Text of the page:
At US Supreme Court, clashing views presented on presidential immunity

By Will Dunham

WASHINGTON (Reuters) – During arguments before the U.S. Supreme Court on Donald Trump‘s claim of presidential immunity from prosecution, two starkly different views of the consequences were on display on Thursday.

Trump’s lawyer, D. John Sauer, painted a dire picture of presidents facing “de facto blackmail and extortion by his political rivals while he is still in office” because of the threat of future prosecution without the immunity the former president is seeking.

Michael Dreeben, arguing on behalf of Special Counsel Jack Smith, said the “absolute immunity” sought by Trump “would immunize former presidents for criminal liability for bribery, treason, sedition, murder – and, here, conspiring to use fraud to overturn the results of an election and perpetuate himself in power.

The justices heard arguments in Trump’s appeal after lower courts rejected his claim of presidential immunity in a criminal case brought against him by the special counsel on four charges related to his efforts to overturn his 2020 election loss. Trump is the Republican candidate challenging Democratic President Joe Biden in the Nov. 5 U.S. election in a rematch from four years ago.

Liberal Justice Ketanji Brown Jackson noted the conflicting concerns raised by giving presidents immunity. Without it, presidents could be concerned about being investigated, which to some extent could chill their ability to “do what they want in office,” Jackson said.

“And that’s a concern on one side,” Jackson said.

But Jackson expressed worry that immunity would leave a president “unbounded while in office.”

“The most powerful person in the world with the greatest amount of authority could go into office knowing that there would be no potential penalty for committing crimes. I’m trying to understand what the disincentive is from turning the Oval Office into the seat of criminal activity in this country,” Jackson told Sauer.

Sauer raised hypothetical scenarios involving past U.S. presidents being charged for official actions taken in office.

He asked whether George W. Bush could be prosecuted for obstructing an official proceeding for allegedly lying to Congress to justify the Iraq war, or Barack Obama charged with murder for killing U.S. citizens abroad with drone strikes, or Biden charged with unlawfully inducing immigrants to enter the country illegally, based on his border policies.

“The answer to all these questions is no,” Sauer said.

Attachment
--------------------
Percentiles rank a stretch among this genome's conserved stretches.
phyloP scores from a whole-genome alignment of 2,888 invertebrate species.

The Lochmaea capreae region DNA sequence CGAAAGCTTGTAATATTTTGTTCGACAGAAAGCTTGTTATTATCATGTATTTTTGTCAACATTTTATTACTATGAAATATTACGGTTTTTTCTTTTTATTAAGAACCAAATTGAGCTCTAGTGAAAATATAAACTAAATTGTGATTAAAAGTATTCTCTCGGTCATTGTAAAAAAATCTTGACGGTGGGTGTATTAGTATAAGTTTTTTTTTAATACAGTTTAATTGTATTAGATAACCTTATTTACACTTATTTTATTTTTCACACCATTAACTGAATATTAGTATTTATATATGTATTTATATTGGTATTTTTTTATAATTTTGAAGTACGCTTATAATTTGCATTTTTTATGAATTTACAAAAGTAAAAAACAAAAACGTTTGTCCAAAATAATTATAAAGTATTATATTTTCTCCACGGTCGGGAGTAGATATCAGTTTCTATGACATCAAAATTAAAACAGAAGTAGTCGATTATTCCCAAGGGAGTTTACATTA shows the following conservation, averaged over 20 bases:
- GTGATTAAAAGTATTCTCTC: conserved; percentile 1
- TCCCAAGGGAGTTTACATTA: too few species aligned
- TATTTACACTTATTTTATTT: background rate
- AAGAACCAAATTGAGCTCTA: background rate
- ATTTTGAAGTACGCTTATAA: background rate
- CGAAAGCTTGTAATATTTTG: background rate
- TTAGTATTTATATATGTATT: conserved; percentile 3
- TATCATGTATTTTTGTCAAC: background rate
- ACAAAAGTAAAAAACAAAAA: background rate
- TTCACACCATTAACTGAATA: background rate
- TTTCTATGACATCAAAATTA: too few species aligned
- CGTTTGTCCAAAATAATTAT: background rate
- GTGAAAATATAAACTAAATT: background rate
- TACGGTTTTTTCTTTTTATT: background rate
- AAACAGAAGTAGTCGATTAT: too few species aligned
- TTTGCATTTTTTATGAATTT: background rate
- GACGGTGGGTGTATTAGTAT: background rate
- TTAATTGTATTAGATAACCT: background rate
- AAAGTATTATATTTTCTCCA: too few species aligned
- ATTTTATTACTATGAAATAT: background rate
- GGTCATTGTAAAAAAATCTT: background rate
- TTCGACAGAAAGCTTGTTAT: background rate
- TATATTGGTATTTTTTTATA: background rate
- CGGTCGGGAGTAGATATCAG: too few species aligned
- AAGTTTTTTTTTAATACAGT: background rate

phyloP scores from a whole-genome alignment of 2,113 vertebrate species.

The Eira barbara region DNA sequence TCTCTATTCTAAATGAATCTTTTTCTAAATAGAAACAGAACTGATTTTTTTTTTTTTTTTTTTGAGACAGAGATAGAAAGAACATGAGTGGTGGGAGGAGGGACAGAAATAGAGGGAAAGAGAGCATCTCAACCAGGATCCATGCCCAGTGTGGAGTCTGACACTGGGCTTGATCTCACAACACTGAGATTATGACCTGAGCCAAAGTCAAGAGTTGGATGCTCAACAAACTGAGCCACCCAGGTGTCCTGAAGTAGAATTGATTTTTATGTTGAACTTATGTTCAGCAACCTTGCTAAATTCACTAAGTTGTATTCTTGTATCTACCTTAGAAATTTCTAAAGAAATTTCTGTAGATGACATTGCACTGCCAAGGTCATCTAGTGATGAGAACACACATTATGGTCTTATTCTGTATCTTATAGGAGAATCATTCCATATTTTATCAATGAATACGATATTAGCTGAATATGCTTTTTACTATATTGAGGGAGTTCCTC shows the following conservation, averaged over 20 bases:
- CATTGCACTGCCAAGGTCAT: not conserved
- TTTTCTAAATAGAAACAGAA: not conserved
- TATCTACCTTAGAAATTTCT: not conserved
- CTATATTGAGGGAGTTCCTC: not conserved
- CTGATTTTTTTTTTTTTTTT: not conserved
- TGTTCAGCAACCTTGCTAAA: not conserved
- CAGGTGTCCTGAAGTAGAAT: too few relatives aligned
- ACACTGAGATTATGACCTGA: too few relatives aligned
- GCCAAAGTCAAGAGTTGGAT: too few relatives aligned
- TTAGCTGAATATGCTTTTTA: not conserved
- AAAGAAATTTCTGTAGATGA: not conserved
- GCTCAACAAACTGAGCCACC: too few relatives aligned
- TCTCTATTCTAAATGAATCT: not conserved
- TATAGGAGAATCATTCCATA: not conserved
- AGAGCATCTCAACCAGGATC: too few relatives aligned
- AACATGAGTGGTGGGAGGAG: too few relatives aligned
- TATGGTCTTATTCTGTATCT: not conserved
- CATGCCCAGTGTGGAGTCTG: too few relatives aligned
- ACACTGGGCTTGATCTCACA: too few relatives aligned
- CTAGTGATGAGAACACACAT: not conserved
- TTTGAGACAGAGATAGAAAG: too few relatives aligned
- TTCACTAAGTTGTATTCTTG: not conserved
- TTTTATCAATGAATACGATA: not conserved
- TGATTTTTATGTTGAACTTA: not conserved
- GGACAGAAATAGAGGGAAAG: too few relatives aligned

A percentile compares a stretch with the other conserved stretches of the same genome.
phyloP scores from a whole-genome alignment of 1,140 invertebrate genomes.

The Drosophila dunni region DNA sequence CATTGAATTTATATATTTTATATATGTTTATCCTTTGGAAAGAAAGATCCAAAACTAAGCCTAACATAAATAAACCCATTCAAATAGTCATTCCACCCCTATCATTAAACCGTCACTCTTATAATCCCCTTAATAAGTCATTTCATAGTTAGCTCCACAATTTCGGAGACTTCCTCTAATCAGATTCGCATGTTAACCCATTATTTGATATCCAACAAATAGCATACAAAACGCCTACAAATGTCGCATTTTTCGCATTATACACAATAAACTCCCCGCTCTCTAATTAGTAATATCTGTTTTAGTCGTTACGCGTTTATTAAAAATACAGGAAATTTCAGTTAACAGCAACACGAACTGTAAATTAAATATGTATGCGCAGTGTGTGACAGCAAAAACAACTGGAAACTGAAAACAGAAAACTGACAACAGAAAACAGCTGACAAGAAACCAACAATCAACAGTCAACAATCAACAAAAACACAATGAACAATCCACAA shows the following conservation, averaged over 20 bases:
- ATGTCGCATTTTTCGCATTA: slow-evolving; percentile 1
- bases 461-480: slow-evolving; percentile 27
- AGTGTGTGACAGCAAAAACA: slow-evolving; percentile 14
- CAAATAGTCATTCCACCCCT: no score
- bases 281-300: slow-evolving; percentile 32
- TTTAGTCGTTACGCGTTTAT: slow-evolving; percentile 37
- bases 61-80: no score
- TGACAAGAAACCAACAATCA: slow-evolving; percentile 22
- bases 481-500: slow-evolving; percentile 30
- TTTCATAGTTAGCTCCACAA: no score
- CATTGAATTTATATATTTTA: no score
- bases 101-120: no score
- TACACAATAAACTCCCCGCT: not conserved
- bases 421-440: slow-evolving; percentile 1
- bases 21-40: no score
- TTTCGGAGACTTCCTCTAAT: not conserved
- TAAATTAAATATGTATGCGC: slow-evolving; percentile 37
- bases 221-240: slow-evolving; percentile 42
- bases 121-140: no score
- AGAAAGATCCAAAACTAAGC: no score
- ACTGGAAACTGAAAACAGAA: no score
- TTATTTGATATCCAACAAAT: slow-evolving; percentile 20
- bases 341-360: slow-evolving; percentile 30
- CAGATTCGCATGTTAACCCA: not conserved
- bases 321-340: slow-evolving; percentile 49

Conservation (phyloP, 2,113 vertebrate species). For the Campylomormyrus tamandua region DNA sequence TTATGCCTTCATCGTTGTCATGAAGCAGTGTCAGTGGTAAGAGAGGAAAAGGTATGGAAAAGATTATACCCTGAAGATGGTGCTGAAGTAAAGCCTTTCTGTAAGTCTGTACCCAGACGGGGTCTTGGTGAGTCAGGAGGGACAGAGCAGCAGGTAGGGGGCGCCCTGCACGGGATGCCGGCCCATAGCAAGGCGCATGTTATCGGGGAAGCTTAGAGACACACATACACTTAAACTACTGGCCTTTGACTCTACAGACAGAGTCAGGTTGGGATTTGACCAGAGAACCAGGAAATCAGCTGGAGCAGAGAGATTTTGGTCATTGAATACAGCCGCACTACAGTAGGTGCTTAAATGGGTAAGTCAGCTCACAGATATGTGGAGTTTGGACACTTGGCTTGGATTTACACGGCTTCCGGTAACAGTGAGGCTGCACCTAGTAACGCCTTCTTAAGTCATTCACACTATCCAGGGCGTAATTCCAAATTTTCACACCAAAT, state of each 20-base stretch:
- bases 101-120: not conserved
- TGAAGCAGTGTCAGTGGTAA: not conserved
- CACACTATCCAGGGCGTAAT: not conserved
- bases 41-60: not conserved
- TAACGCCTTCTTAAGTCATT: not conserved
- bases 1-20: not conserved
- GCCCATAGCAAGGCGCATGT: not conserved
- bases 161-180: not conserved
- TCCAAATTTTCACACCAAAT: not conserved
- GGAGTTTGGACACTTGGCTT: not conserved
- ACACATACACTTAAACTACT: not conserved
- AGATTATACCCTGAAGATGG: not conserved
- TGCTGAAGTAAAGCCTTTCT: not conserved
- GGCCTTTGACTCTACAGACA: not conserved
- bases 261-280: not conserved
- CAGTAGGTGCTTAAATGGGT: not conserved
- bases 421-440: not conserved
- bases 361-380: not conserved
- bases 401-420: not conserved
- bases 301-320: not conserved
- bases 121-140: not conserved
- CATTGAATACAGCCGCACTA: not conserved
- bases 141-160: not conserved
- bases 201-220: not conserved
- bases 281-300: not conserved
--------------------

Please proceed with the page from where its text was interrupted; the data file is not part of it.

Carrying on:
“If a president can be charged, put on trial and imprisoned for his most controversial decisions as soon as he leaves office, that looming threat will distort the president’s decision making precisely when bold and fearless action is most needed,” Sauer added.

Dreeben sought to downplay those worries.

“I do think that there are layered safeguards that the court can take into account that will ameliorate concerns about unduly chilling presidential conduct,” Dreeben responded. “That concerns us. We are not endorsing a regime that we think would expose former presidents to criminal prosecution in bad faith, for political animus, without adequate evidence. A politically driven prosecution would violate the Constitution.”

Conservative Justice Samuel Alito asked Sauer whether “the very robust form of immunity” he was requesting was really necessary to protect “the proper functioning of the presidency” – or if something short of absolute immunity would suffice.

But Alito also picked up on Sauer’s concerns. Alito said that if an incumbent president who loses a hotly contested re-election bid, as Trump did in 2020, knows he may be “criminally prosecuted by a bitter political opponent – will that not lead us into a cycle that destabilizes the functioning of our country as a democracy?”

Liberal Justice Sonia Sotomayor added to that.

“Justice Alito went through, step by step, all of the mechanisms that could potentially fail. In the end, if it fails completely, it’s because we destroyed our democracy on our own, isn’t it?” Sotomayor asked Dreeben.

“It is, Justice Sotomayor,” Dreeben responded.

(Reporting by Will Dunham; Editing by Daniel Wallis)

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